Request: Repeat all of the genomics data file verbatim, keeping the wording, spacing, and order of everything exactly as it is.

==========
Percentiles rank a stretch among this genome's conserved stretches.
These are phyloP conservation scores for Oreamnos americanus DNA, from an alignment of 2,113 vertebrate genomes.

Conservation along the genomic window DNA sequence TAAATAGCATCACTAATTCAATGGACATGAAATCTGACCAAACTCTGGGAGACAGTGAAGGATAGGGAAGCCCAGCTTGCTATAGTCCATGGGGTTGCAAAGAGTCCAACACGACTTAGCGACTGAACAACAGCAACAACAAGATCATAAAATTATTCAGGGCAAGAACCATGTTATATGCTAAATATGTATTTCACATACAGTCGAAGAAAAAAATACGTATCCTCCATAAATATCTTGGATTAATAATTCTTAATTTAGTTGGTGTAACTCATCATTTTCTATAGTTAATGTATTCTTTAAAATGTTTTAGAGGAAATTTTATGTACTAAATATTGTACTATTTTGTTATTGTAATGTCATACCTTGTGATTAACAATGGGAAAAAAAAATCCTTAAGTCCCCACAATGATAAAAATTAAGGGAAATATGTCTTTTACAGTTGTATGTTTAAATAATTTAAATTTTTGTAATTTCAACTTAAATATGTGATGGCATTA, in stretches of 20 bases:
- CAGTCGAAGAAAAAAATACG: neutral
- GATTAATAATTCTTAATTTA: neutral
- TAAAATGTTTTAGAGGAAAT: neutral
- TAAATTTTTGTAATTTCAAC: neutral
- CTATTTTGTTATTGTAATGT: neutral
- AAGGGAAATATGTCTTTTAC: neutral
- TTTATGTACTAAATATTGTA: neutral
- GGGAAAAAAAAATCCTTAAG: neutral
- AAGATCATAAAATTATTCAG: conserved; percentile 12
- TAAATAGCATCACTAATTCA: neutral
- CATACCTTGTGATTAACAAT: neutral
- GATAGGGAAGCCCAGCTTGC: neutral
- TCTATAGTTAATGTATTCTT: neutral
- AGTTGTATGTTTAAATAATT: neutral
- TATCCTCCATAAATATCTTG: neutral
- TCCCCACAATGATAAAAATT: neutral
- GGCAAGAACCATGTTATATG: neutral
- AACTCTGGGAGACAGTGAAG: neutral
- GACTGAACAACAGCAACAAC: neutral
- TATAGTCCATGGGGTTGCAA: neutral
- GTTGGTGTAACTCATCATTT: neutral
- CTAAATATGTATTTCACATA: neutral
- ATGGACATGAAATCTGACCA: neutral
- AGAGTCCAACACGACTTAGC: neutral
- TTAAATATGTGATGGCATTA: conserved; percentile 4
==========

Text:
Percentiles rank a stretch among this genome's conserved stretches.
These are phyloP conservation scores for Oreamnos americanus DNA, from an alignment of 2,113 vertebrate genomes.

Conservation along the genomic window DNA sequence TAAATAGCATCACTAATTCAATGGACATGAAATCTGACCAAACTCTGGGAGACAGTGAAGGATAGGGAAGCCCAGCTTGCTATAGTCCATGGGGTTGCAAAGAGTCCAACACGACTTAGCGACTGAACAACAGCAACAACAAGATCATAAAATTATTCAGGGCAAGAACCATGTTATATGCTAAATATGTATTTCACATACAGTCGAAGAAAAAAATACGTATCCTCCATAAATATCTTGGATTAATAATTCTTAATTTAGTTGGTGTAACTCATCATTTTCTATAGTTAATGTATTCTTTAAAATGTTTTAGAGGAAATTTTATGTACTAAATATTGTACTATTTTGTTATTGTAATGTCATACCTTGTGATTAACAATGGGAAAAAAAAATCCTTAAGTCCCCACAATGATAAAAATTAAGGGAAATATGTCTTTTACAGTTGTATGTTTAAATAATTTAAATTTTTGTAATTTCAACTTAAATATGTGATGGCATTA, in stretches of 20 bases:
- CAGTCGAAGAAAAAAATACG: neutral
- GATTAATAATTCTTAATTTA: neutral
- TAAAATGTTTTAGAGGAAAT: neutral
- TAAATTTTTGTAATTTCAAC: neutral
- CTATTTTGTTATTGTAATGT: neutral
- AAGGGAAATATGTCTTTTAC: neutral
- TTTATGTACTAAATATTGTA: neutral
- GGGAAAAAAAAATCCTTAAG: neutral
- AAGATCATAAAATTATTCAG: conserved; percentile 12
- TAAATAGCATCACTAATTCA: neutral
- CATACCTTGTGATTAACAAT: neutral
- GATAGGGAAGCCCAGCTTGC: neutral
- TCTATAGTTAATGTATTCTT: neutral
- AGTTGTATGTTTAAATAATT: neutral
- TATCCTCCATAAATATCTTG: neutral
- TCCCCACAATGATAAAAATT: neutral
- GGCAAGAACCATGTTATATG: neutral
- AACTCTGGGAGACAGTGAAG: neutral
- GACTGAACAACAGCAACAAC: neutral
- TATAGTCCATGGGGTTGCAA: neutral
- GTTGGTGTAACTCATCATTT: neutral
- CTAAATATGTATTTCACATA: neutral
- ATGGACATGAAATCTGACCA: neutral
- AGAGTCCAACACGACTTAGC: neutral
- TTAAATATGTGATGGCATTA: conserved; percentile 4